Twilight Tunes has moved off the downtown Square only when rain or construction forced the free concert series indoors.
Now in its 27th season, Twilight Tunes won’t bring hundreds of people to the Square for free music and eats from downtown merchants. With county officials still banning mass gatherings because of the coronavirus pandemic, Denton Main Street has taken the concert series online.
“We had the discussion in March when all this happened. We realized it wasn’t going to happen in April at least,” said Christine Gossett, the executive director of Denton Main Street. “As things kept happening, we realized Twilight Tunes wasn’t going to happen this summer.”
During its April meeting, the Main Street board decided to move the series — which usually happens 6:30-8 p.m. each Thursday in May and June — online.
“We bumped the first few acts scheduled for this month to the fall,” Gossett said. “We discussed it and decided let’s take it online, to a livestreaming event, for those [musicians and bands] who are willing to do it.”
The first Twilight Tunes of the season was last week. Denton musician Dunashay Thomas took his gear to the Discover Denton Welcome Center, where DentonRadio.com records and streams live music performances — in front of the mural that features the downtown Denton County Courthouse on the Square.
Thomas said he has been performing at Twilight Tunes for about the past five or six years, both with his band, the Lowdown, and with his newer project, the Dunashay Experience. Thomas considers his music inspirational, with roots in gospel, blues and R&B. He released his first album, Unconditional Love, in 2016.
“It was a very appreciated performance,” Thomas said of his turn in front of the camera last Thursday. “I was grateful that I was able to do it. Being able to do a whole set for the camera was definitely different. This was an hour of me right in front of the camera. There was a disconnect that I normally wouldn’t appreciate when I’m out in front of people. At a performance, between songs, I might banter with the band and let the audience do what they do. But performing live, there’s nothing like being able to look out at see people sing along, clap, dance. The thing I enjoy is being able to be an outlet for people.”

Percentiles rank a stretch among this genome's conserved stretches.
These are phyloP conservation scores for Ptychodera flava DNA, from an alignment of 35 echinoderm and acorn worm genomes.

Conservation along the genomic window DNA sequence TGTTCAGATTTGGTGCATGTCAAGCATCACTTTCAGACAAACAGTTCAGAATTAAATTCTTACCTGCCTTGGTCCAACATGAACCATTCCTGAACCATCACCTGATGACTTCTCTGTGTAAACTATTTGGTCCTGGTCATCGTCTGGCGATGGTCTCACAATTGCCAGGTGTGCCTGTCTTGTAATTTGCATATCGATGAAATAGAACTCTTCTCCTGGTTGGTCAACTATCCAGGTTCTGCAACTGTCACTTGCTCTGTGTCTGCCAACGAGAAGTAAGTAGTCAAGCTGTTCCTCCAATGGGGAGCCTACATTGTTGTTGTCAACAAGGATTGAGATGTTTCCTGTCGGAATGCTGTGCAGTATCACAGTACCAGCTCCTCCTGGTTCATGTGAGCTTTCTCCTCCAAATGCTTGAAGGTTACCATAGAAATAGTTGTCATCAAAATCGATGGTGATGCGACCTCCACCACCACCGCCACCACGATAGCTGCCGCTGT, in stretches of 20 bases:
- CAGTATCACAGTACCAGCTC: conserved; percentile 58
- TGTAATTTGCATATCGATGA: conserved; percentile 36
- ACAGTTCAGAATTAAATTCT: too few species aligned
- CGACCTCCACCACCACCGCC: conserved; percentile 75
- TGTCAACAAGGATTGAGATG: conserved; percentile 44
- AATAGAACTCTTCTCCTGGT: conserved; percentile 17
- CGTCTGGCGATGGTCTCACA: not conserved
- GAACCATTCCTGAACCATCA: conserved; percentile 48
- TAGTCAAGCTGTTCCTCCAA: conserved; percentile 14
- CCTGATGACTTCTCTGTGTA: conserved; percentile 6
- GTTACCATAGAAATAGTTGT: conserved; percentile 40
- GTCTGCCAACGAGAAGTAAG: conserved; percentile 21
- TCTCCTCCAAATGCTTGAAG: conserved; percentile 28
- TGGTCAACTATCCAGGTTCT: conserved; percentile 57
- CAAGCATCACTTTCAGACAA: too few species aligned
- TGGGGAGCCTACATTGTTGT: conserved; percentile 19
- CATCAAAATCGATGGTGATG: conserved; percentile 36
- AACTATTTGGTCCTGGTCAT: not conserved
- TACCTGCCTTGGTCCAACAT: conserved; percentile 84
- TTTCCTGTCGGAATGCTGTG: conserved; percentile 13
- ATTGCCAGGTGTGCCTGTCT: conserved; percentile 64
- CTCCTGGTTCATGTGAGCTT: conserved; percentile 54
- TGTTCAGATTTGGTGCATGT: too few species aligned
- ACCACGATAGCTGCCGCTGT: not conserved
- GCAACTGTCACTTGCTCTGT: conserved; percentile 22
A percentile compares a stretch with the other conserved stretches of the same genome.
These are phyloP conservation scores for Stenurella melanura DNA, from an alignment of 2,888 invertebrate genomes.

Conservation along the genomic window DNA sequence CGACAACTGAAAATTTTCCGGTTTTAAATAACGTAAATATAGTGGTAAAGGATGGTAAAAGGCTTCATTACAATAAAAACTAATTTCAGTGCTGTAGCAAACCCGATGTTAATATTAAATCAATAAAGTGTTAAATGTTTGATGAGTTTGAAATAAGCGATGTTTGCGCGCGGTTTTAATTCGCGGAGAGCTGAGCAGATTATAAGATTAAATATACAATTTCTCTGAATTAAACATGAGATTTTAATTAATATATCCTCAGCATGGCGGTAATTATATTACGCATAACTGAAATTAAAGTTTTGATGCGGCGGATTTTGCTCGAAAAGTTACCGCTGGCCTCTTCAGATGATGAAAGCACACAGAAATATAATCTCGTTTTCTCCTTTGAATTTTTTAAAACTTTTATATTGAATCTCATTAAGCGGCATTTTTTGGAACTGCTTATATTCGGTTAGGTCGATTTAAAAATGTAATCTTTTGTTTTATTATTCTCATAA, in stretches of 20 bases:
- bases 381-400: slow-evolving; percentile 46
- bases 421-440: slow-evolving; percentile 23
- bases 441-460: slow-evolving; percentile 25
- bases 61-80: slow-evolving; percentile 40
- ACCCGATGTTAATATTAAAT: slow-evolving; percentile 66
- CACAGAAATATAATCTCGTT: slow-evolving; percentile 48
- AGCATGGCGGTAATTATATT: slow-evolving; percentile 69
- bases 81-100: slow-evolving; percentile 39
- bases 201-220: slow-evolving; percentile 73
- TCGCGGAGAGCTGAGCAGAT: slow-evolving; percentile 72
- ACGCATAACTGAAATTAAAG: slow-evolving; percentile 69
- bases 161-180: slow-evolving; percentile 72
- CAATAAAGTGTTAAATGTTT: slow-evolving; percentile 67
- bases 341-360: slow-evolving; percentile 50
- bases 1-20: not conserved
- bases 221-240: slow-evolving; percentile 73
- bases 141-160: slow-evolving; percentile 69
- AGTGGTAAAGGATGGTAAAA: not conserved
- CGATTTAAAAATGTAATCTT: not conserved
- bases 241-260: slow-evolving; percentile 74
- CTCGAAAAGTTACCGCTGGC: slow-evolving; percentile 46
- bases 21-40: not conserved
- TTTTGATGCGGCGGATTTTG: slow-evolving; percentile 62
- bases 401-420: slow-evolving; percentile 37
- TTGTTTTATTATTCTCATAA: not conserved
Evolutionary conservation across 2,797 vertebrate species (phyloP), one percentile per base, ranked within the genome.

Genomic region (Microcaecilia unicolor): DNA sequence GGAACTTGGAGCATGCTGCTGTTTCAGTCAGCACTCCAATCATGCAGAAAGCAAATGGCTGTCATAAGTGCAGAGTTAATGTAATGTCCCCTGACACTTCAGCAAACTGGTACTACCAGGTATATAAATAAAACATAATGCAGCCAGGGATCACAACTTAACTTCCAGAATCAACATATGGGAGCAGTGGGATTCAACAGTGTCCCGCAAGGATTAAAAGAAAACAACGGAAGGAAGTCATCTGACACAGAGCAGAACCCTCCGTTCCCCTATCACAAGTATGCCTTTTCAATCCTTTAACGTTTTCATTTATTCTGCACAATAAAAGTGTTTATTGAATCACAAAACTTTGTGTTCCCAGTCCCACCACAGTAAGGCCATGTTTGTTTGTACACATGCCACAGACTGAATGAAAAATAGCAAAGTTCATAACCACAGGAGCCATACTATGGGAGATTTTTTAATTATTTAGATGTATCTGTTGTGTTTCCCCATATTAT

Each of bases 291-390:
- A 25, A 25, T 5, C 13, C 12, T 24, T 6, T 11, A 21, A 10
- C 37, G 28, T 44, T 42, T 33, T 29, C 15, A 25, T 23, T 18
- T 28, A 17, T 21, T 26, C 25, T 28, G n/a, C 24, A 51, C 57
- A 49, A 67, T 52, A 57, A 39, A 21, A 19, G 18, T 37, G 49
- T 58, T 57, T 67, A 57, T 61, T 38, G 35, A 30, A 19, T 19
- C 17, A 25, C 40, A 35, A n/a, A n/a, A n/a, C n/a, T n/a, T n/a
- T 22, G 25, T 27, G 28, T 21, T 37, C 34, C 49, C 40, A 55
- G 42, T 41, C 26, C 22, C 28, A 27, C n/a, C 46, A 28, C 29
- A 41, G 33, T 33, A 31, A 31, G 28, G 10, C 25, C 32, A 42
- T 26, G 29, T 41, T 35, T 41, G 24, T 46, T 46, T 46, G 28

Gossett said Main Street made some changes for the streaming series. Because it’s hard to fit and equip a full band in the welcome center, Gossett said Main Street contacted the musicians and bands slated to perform to find out if bands could send just a few musicians to the welcome center, or if front men and women would consider a solo set at the center.
“Now that we’re pivoting to the livestream, most are acoustic solo artists or duos,” Gossett said. “Most artists were really willing and ready to move to a livestream.”
Jake Laughlin, manager of the welcome center and DentonRadio.com, is coordinating and operating the livestream performances, something he regularly does for the local internet radio station.
Gossett said musicians will play for an hour, and the tourism organization will remind locals to stop by a downtown restaurant for takeout or meal prep kits before they head home to watch on their laptop, tablet or smartphone. The concerts will stream on Facebook Live on the DentonRadio.com page.
Typically, Twilight Tunes attracts roughly 500 people each week to the Square. While the livestream has a potentially unlimited audience, Gossett said the series won’t have the same ability to get people walking, shopping, dining and drinking around town on Thursday nights. With people staying home and restaurants having to limit their occupancy because of the pandemic, activity will be down, Gossett said.
“There are featured sponsors for every concert,” she said. “With everything being so hard right now, we’re scaling down. The community can support us through the donation button at the bottom of Denton Main Street website page for Twilight Tunes. It’s one of those situations where you just make the best of a bad situation. We felt this was the best way to keep moving forward.”
Thomas said virtual concerts are probably the best way to keep the music playing.
“You see some people who can perform really well on just a little YouTube video,” Thomas said. “A lot of times, I’ll stop and delete because I got out of the moment. When you play live, you’re having this finality of this moment. You’re right there; you can’t go back.
“I suppose you could have edited this [Twilight Tunes] video. I’m glad we didn’t. It was different to not look out and see all the crowd. Every now and then, I will play a gig, and I will have someone who will not seem like they are into it. I brag that I have something for everyone. I will reach into my grab bag and be like, maybe they’ll like this, and I’ll try it out for that person who hasn’t looked up all night.
“It’s not the same as looking out and seeing people,” Thomas continued. “At the same time, I felt like this needed to happen. We need something that’s going to bring us together more than ever.”
Main Street officials have their fingers crossed that Twilight Tunes will return to the Square, and hundreds will tote their blankets and chairs for the show.
“In the fall, we hope to come back outside,” Gossett said. “We’re taking it one week at a time. We have a great board, and we’re just taking things one week at a time.”